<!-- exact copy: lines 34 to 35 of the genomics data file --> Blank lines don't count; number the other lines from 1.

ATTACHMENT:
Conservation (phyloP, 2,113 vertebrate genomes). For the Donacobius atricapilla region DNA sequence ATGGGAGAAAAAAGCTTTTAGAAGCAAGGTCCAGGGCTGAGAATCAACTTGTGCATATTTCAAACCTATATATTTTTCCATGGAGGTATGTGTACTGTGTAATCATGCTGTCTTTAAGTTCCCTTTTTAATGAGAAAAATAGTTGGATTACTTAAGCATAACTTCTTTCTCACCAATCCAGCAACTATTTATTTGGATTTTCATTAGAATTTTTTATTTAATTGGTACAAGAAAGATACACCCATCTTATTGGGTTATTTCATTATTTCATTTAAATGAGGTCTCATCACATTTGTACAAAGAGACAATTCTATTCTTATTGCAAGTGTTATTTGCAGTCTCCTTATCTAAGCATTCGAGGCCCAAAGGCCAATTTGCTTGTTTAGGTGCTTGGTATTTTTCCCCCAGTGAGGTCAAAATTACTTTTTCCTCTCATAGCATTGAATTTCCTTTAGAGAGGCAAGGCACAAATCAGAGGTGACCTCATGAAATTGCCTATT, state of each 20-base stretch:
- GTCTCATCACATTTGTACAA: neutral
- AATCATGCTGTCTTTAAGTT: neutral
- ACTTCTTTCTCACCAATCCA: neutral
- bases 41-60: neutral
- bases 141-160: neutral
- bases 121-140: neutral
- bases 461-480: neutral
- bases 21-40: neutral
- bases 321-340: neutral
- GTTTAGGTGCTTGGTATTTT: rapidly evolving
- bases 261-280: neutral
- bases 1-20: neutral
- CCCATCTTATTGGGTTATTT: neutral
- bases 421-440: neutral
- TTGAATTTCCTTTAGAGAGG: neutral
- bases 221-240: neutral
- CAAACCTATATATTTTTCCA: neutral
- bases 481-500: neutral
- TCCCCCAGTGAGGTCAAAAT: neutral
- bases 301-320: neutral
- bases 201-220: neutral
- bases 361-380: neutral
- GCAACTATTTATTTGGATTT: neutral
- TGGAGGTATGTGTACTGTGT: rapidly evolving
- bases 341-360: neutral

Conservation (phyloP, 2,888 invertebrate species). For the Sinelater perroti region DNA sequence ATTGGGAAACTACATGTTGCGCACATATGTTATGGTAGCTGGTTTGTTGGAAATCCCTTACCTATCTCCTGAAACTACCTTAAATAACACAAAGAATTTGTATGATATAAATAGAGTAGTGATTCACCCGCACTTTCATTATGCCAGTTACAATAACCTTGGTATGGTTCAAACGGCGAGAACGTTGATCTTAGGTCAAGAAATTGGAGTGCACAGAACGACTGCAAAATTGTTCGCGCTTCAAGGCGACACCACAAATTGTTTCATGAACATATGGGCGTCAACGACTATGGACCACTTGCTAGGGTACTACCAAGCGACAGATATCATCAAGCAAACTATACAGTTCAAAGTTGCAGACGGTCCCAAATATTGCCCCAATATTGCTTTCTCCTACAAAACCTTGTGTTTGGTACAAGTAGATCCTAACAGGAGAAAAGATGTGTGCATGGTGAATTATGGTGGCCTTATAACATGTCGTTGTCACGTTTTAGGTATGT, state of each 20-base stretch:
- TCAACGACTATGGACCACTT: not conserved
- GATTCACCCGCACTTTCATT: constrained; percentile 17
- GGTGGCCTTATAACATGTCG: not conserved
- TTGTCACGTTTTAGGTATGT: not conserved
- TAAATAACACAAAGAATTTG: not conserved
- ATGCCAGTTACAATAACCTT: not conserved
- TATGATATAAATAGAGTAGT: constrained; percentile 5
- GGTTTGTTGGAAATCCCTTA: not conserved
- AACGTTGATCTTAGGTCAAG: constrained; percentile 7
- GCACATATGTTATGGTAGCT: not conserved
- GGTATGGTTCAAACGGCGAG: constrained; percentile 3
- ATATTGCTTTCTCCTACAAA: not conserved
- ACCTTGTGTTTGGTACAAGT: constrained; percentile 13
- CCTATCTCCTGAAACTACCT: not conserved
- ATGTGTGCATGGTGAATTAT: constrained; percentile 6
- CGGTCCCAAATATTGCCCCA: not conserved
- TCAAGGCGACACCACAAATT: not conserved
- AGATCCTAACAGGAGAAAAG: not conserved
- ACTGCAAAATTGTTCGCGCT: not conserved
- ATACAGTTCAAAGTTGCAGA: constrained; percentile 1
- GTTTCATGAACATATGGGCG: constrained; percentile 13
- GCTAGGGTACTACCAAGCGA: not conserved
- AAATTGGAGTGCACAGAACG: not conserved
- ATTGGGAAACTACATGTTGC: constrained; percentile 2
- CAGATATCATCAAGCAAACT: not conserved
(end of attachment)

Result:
- TATGATATAAATAGAGTAGT: constrained; percentile 5
- GGTTTGTTGGAAATCCCTTA: not conserved